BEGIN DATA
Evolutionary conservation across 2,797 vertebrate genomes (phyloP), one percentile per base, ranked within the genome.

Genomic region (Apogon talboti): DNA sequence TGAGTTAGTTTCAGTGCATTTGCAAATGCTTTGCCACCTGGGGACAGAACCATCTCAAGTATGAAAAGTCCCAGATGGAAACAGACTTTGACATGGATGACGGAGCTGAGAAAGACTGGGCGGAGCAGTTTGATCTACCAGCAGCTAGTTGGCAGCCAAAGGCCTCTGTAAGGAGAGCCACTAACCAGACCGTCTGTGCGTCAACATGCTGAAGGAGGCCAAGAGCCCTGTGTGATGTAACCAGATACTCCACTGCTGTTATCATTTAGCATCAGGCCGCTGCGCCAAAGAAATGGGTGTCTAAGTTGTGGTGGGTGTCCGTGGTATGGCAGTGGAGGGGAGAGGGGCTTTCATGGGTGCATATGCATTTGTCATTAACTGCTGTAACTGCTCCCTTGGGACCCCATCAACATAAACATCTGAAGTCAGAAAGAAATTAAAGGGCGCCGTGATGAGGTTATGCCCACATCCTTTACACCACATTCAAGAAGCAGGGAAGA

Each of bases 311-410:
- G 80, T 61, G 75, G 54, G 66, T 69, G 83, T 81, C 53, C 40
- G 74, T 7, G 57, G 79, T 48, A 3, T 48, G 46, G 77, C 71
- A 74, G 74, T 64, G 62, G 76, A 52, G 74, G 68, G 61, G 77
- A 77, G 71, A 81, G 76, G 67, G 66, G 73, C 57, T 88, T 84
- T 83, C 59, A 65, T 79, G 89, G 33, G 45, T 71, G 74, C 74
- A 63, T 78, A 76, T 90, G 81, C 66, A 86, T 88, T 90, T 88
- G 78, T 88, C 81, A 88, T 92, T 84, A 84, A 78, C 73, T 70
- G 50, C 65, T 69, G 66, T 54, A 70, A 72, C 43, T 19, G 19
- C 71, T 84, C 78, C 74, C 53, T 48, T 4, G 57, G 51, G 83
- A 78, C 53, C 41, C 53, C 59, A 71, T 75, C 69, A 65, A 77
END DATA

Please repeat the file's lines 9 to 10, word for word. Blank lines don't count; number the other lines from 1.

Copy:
- A 63, T 78, A 76, T 90, G 81, C 66, A 86, T 88, T 90, T 88
- G 78, T 88, C 81, A 88, T 92, T 84, A 84, A 78, C 73, T 70